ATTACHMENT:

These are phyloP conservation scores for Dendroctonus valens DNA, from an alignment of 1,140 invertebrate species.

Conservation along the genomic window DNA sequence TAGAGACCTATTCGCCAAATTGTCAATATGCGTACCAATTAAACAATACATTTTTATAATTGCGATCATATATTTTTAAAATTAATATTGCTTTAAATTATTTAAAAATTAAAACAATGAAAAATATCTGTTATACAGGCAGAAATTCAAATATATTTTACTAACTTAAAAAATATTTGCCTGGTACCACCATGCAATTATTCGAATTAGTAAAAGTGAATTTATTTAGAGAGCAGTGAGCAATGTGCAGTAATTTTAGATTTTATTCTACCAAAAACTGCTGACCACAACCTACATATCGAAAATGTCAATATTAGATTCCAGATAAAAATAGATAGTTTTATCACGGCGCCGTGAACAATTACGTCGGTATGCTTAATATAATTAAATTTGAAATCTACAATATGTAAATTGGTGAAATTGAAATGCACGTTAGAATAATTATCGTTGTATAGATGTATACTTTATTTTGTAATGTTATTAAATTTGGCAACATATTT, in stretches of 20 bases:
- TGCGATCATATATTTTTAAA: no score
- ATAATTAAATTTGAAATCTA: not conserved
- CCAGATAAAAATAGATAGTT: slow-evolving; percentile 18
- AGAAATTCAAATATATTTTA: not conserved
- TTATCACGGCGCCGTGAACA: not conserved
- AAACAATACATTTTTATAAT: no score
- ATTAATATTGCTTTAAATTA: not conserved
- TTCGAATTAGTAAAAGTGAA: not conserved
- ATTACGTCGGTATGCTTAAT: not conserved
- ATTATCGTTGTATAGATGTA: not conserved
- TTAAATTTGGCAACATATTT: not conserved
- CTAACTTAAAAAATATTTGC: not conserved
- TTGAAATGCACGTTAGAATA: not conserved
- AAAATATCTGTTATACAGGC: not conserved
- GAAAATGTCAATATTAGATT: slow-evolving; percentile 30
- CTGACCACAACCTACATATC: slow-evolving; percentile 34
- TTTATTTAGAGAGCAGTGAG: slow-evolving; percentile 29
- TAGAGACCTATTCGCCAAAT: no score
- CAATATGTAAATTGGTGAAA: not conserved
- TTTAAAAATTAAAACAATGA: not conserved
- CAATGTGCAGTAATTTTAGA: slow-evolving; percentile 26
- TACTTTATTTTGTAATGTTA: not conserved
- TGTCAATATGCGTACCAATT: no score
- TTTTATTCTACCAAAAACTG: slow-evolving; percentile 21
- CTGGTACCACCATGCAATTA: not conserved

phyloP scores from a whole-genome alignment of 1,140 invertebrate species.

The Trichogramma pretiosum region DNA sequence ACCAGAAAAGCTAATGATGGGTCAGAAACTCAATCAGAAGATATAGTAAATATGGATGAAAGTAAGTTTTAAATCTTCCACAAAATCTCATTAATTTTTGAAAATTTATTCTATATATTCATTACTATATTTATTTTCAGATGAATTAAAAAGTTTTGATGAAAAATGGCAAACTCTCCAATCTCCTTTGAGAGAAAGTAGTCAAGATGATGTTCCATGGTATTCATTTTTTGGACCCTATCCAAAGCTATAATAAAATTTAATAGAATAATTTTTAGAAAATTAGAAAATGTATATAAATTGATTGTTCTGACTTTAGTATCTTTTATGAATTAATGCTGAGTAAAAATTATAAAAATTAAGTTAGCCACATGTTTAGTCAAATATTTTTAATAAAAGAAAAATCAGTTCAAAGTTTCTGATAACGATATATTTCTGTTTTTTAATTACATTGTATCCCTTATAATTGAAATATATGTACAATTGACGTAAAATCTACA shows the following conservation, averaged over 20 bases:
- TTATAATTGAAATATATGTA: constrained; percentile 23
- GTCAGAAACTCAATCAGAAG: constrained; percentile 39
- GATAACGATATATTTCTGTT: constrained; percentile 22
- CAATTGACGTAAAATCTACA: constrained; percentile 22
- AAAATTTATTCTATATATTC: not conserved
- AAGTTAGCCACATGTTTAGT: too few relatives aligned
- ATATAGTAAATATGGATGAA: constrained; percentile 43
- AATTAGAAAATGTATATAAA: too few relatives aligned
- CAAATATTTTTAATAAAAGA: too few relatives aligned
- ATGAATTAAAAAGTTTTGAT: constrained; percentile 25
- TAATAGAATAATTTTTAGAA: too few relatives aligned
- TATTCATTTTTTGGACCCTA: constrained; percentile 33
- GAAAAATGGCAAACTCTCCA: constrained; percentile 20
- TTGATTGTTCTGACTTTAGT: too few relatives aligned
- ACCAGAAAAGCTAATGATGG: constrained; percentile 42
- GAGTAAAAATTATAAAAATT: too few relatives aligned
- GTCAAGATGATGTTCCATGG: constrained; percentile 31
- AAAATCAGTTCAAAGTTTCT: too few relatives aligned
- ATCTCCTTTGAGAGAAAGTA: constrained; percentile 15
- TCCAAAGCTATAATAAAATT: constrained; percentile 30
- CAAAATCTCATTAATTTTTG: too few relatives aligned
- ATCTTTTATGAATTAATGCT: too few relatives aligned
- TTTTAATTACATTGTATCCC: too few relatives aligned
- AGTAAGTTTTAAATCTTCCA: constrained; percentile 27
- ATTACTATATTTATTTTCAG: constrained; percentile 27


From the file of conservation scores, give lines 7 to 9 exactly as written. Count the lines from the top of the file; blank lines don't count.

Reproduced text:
- TTATCACGGCGCCGTGAACA: not conserved
- AAACAATACATTTTTATAAT: no score
- ATTAATATTGCTTTAAATTA: not conserved